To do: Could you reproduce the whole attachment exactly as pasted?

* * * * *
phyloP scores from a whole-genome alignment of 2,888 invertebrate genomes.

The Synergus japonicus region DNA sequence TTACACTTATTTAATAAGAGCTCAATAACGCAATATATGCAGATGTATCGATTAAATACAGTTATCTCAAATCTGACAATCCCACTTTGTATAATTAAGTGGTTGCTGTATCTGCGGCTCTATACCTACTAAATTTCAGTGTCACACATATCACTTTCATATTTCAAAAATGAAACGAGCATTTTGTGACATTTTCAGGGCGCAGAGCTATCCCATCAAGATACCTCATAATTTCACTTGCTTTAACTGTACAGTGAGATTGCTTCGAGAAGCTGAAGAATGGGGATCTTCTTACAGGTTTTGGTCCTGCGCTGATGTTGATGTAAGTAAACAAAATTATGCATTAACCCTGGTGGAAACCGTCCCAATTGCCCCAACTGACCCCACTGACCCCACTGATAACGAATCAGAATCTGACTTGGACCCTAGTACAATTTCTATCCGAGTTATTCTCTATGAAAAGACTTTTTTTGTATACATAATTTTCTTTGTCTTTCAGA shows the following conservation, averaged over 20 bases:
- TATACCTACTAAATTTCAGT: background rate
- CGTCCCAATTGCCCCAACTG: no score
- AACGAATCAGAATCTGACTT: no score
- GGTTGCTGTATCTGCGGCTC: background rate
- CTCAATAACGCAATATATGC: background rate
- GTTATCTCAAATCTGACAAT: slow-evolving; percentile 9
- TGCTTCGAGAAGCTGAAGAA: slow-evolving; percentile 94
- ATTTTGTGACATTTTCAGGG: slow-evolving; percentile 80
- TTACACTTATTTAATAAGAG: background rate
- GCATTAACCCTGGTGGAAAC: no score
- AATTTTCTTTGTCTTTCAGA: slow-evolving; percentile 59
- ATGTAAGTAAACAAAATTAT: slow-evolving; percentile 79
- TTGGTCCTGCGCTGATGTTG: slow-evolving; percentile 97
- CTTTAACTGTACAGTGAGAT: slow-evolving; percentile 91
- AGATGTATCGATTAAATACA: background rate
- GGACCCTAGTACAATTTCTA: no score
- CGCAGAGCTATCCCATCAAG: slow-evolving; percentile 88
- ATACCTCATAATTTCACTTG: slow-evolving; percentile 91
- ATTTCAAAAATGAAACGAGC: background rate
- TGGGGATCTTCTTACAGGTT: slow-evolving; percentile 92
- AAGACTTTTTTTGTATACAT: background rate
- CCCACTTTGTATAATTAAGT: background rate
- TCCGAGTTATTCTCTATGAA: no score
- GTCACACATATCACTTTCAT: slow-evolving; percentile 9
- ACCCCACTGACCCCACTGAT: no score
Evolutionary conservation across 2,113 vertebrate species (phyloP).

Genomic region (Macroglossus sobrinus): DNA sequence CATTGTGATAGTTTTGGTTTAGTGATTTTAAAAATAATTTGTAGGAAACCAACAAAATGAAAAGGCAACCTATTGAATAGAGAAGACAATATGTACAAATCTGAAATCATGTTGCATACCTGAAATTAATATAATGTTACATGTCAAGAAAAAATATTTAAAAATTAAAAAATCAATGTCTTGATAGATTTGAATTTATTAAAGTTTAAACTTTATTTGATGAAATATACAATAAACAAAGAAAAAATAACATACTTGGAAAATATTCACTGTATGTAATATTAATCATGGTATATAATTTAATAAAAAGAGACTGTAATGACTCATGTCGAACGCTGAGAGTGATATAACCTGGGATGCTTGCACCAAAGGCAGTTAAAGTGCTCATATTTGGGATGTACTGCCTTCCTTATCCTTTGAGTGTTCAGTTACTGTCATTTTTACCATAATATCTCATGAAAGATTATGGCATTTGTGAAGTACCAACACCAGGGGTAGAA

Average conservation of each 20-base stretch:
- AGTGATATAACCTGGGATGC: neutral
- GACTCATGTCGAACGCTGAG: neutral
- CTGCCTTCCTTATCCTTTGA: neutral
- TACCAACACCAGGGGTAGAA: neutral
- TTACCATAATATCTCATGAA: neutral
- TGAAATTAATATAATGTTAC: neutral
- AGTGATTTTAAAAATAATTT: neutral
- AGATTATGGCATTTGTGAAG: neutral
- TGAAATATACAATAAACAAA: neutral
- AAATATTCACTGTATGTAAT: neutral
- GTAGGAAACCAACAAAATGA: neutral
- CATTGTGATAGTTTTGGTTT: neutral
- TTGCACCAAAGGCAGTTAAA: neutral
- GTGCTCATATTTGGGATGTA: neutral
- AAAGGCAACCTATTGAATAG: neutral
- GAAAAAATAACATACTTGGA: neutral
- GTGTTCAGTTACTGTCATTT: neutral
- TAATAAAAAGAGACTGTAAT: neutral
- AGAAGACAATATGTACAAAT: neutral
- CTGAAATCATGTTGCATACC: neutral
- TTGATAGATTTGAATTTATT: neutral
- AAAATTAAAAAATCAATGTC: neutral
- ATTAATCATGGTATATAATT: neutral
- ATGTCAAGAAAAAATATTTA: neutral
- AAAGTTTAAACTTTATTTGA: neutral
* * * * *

phyloP scores from a whole-genome alignment of 2,888 invertebrate genomes.

The Synergus japonicus region DNA sequence TTACACTTATTTAATAAGAGCTCAATAACGCAATATATGCAGATGTATCGATTAAATACAGTTATCTCAAATCTGACAATCCCACTTTGTATAATTAAGTGGTTGCTGTATCTGCGGCTCTATACCTACTAAATTTCAGTGTCACACATATCACTTTCATATTTCAAAAATGAAACGAGCATTTTGTGACATTTTCAGGGCGCAGAGCTATCCCATCAAGATACCTCATAATTTCACTTGCTTTAACTGTACAGTGAGATTGCTTCGAGAAGCTGAAGAATGGGGATCTTCTTACAGGTTTTGGTCCTGCGCTGATGTTGATGTAAGTAAACAAAATTATGCATTAACCCTGGTGGAAACCGTCCCAATTGCCCCAACTGACCCCACTGACCCCACTGATAACGAATCAGAATCTGACTTGGACCCTAGTACAATTTCTATCCGAGTTATTCTCTATGAAAAGACTTTTTTTGTATACATAATTTTCTTTGTCTTTCAGA shows the following conservation, averaged over 20 bases:
- TATACCTACTAAATTTCAGT: background rate
- CGTCCCAATTGCCCCAACTG: no score
- AACGAATCAGAATCTGACTT: no score
- GGTTGCTGTATCTGCGGCTC: background rate
- CTCAATAACGCAATATATGC: background rate
- GTTATCTCAAATCTGACAAT: slow-evolving; percentile 9
- TGCTTCGAGAAGCTGAAGAA: slow-evolving; percentile 94
- ATTTTGTGACATTTTCAGGG: slow-evolving; percentile 80
- TTACACTTATTTAATAAGAG: background rate
- GCATTAACCCTGGTGGAAAC: no score
- AATTTTCTTTGTCTTTCAGA: slow-evolving; percentile 59
- ATGTAAGTAAACAAAATTAT: slow-evolving; percentile 79
- TTGGTCCTGCGCTGATGTTG: slow-evolving; percentile 97
- CTTTAACTGTACAGTGAGAT: slow-evolving; percentile 91
- AGATGTATCGATTAAATACA: background rate
- GGACCCTAGTACAATTTCTA: no score
- CGCAGAGCTATCCCATCAAG: slow-evolving; percentile 88
- ATACCTCATAATTTCACTTG: slow-evolving; percentile 91
- ATTTCAAAAATGAAACGAGC: background rate
- TGGGGATCTTCTTACAGGTT: slow-evolving; percentile 92
- AAGACTTTTTTTGTATACAT: background rate
- CCCACTTTGTATAATTAAGT: background rate
- TCCGAGTTATTCTCTATGAA: no score
- GTCACACATATCACTTTCAT: slow-evolving; percentile 9
- ACCCCACTGACCCCACTGAT: no score
Evolutionary conservation across 2,113 vertebrate species (phyloP).

Genomic region (Macroglossus sobrinus): DNA sequence CATTGTGATAGTTTTGGTTTAGTGATTTTAAAAATAATTTGTAGGAAACCAACAAAATGAAAAGGCAACCTATTGAATAGAGAAGACAATATGTACAAATCTGAAATCATGTTGCATACCTGAAATTAATATAATGTTACATGTCAAGAAAAAATATTTAAAAATTAAAAAATCAATGTCTTGATAGATTTGAATTTATTAAAGTTTAAACTTTATTTGATGAAATATACAATAAACAAAGAAAAAATAACATACTTGGAAAATATTCACTGTATGTAATATTAATCATGGTATATAATTTAATAAAAAGAGACTGTAATGACTCATGTCGAACGCTGAGAGTGATATAACCTGGGATGCTTGCACCAAAGGCAGTTAAAGTGCTCATATTTGGGATGTACTGCCTTCCTTATCCTTTGAGTGTTCAGTTACTGTCATTTTTACCATAATATCTCATGAAAGATTATGGCATTTGTGAAGTACCAACACCAGGGGTAGAA

Average conservation of each 20-base stretch:
- AGTGATATAACCTGGGATGC: neutral
- GACTCATGTCGAACGCTGAG: neutral
- CTGCCTTCCTTATCCTTTGA: neutral
- TACCAACACCAGGGGTAGAA: neutral
- TTACCATAATATCTCATGAA: neutral
- TGAAATTAATATAATGTTAC: neutral
- AGTGATTTTAAAAATAATTT: neutral
- AGATTATGGCATTTGTGAAG: neutral
- TGAAATATACAATAAACAAA: neutral
- AAATATTCACTGTATGTAAT: neutral
- GTAGGAAACCAACAAAATGA: neutral
- CATTGTGATAGTTTTGGTTT: neutral
- TTGCACCAAAGGCAGTTAAA: neutral
- GTGCTCATATTTGGGATGTA: neutral
- AAAGGCAACCTATTGAATAG: neutral
- GAAAAAATAACATACTTGGA: neutral
- GTGTTCAGTTACTGTCATTT: neutral
- TAATAAAAAGAGACTGTAAT: neutral
- AGAAGACAATATGTACAAAT: neutral
- CTGAAATCATGTTGCATACC: neutral
- TTGATAGATTTGAATTTATT: neutral
- AAAATTAAAAAATCAATGTC: neutral
- ATTAATCATGGTATATAATT: neutral
- ATGTCAAGAAAAAATATTTA: neutral
- AAAGTTTAAACTTTATTTGA: neutral